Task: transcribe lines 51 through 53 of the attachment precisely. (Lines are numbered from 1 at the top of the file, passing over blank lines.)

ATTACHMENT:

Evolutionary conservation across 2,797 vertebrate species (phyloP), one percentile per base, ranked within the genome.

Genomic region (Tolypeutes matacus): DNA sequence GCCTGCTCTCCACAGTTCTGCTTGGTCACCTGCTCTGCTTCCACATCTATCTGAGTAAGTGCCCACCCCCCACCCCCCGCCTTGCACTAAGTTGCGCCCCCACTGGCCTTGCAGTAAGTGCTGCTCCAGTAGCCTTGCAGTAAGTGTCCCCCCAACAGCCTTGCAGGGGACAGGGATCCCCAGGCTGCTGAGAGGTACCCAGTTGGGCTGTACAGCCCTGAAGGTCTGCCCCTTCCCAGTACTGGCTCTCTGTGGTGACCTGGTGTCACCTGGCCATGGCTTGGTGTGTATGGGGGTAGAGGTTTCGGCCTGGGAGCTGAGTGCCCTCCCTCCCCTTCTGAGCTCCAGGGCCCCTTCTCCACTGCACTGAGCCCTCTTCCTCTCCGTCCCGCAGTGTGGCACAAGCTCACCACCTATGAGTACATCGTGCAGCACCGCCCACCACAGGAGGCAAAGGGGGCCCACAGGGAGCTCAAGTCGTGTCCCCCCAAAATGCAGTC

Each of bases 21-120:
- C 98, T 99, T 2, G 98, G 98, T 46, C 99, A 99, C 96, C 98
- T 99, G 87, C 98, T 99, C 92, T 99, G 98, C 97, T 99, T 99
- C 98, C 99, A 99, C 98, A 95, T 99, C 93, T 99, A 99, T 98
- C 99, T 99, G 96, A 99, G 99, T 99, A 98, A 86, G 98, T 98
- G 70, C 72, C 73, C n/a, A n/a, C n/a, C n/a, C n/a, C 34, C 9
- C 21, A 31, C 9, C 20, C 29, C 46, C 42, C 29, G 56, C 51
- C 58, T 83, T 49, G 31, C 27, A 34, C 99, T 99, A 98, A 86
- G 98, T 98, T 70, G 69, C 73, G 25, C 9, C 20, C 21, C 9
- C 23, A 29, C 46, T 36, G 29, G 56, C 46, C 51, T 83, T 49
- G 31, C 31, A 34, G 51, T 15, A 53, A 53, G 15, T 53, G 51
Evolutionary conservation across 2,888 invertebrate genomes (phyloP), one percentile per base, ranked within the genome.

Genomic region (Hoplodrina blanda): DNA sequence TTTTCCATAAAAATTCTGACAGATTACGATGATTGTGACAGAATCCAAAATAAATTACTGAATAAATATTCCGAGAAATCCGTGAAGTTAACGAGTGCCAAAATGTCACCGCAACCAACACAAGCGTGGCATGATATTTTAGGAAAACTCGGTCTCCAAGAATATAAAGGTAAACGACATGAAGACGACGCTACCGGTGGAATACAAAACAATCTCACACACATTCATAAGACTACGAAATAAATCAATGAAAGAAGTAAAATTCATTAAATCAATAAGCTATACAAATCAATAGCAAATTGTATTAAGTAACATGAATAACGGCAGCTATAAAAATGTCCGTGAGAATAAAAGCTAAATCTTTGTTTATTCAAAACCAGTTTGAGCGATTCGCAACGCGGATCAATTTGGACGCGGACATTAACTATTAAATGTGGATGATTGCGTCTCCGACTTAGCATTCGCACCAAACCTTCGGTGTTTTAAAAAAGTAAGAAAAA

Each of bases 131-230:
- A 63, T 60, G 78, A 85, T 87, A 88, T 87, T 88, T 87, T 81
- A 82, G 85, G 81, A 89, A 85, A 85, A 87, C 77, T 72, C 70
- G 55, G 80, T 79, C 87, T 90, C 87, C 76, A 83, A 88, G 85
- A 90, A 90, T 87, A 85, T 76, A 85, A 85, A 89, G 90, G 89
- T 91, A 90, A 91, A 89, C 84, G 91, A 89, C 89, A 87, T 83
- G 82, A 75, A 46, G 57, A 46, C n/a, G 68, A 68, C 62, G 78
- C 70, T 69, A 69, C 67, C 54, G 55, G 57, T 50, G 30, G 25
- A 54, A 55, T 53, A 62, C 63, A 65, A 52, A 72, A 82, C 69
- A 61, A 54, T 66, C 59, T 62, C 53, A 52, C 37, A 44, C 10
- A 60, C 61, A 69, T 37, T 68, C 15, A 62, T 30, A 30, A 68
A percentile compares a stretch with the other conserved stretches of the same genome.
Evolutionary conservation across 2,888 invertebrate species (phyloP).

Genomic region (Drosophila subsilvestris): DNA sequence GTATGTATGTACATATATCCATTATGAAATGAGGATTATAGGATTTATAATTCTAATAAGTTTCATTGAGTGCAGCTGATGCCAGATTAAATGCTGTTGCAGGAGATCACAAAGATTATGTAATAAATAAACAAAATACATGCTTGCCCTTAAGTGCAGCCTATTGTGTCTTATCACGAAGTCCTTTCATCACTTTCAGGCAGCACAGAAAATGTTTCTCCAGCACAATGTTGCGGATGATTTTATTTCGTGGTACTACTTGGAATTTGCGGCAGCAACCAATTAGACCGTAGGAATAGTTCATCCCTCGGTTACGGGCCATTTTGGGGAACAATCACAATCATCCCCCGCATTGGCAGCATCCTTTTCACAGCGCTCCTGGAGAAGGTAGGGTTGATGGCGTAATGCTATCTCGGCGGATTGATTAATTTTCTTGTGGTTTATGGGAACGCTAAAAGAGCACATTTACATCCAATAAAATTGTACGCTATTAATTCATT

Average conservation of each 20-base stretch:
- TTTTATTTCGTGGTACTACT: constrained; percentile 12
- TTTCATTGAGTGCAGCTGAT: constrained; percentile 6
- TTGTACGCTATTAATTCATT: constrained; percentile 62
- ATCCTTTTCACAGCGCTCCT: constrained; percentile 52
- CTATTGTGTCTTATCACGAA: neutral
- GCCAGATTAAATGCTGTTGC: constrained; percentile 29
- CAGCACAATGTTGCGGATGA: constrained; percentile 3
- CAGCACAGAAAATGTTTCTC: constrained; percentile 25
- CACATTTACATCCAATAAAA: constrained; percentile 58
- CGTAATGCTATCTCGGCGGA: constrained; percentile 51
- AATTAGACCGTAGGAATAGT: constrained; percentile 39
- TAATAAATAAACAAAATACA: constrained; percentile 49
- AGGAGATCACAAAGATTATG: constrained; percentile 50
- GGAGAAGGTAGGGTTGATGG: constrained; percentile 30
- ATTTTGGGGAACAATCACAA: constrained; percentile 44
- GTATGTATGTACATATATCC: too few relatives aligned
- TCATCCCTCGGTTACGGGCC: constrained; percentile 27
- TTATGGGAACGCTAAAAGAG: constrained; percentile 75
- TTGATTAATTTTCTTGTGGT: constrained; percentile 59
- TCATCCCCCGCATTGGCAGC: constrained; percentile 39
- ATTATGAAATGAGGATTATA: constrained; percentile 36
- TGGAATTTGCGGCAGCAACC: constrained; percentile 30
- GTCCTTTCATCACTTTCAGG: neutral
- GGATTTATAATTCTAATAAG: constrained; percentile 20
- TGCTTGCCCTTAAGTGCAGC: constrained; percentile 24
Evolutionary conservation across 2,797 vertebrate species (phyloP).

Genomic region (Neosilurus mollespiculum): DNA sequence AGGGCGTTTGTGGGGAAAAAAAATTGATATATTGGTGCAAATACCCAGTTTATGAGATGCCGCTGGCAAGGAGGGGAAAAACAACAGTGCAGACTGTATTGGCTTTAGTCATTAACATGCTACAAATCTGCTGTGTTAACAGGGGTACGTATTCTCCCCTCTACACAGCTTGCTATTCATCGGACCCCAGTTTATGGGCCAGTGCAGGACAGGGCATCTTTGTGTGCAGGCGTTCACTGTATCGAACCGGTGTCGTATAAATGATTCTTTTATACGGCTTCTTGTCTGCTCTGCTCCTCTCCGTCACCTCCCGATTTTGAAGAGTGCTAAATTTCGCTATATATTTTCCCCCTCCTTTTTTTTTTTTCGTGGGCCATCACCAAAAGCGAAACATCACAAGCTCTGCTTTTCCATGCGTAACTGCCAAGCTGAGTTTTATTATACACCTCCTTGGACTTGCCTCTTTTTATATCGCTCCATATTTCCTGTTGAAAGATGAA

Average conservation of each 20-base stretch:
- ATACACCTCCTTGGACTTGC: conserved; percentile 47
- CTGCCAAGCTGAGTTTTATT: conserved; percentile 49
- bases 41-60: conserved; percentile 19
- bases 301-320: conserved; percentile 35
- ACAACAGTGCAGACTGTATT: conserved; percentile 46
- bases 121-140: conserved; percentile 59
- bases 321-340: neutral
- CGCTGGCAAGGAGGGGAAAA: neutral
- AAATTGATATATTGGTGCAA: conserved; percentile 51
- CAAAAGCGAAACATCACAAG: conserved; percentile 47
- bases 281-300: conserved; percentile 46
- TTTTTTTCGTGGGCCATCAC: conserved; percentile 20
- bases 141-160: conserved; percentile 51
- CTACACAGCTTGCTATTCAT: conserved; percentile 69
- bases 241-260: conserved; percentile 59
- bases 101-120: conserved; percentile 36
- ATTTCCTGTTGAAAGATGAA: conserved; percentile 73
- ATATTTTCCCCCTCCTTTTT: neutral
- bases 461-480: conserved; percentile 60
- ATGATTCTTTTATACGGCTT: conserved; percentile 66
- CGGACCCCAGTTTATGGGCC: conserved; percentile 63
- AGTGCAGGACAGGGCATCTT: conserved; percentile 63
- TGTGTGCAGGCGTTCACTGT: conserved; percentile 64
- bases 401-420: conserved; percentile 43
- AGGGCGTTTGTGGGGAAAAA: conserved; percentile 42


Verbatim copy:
- ATTATGAAATGAGGATTATA: constrained; percentile 36
- TGGAATTTGCGGCAGCAACC: constrained; percentile 30
- GTCCTTTCATCACTTTCAGG: neutral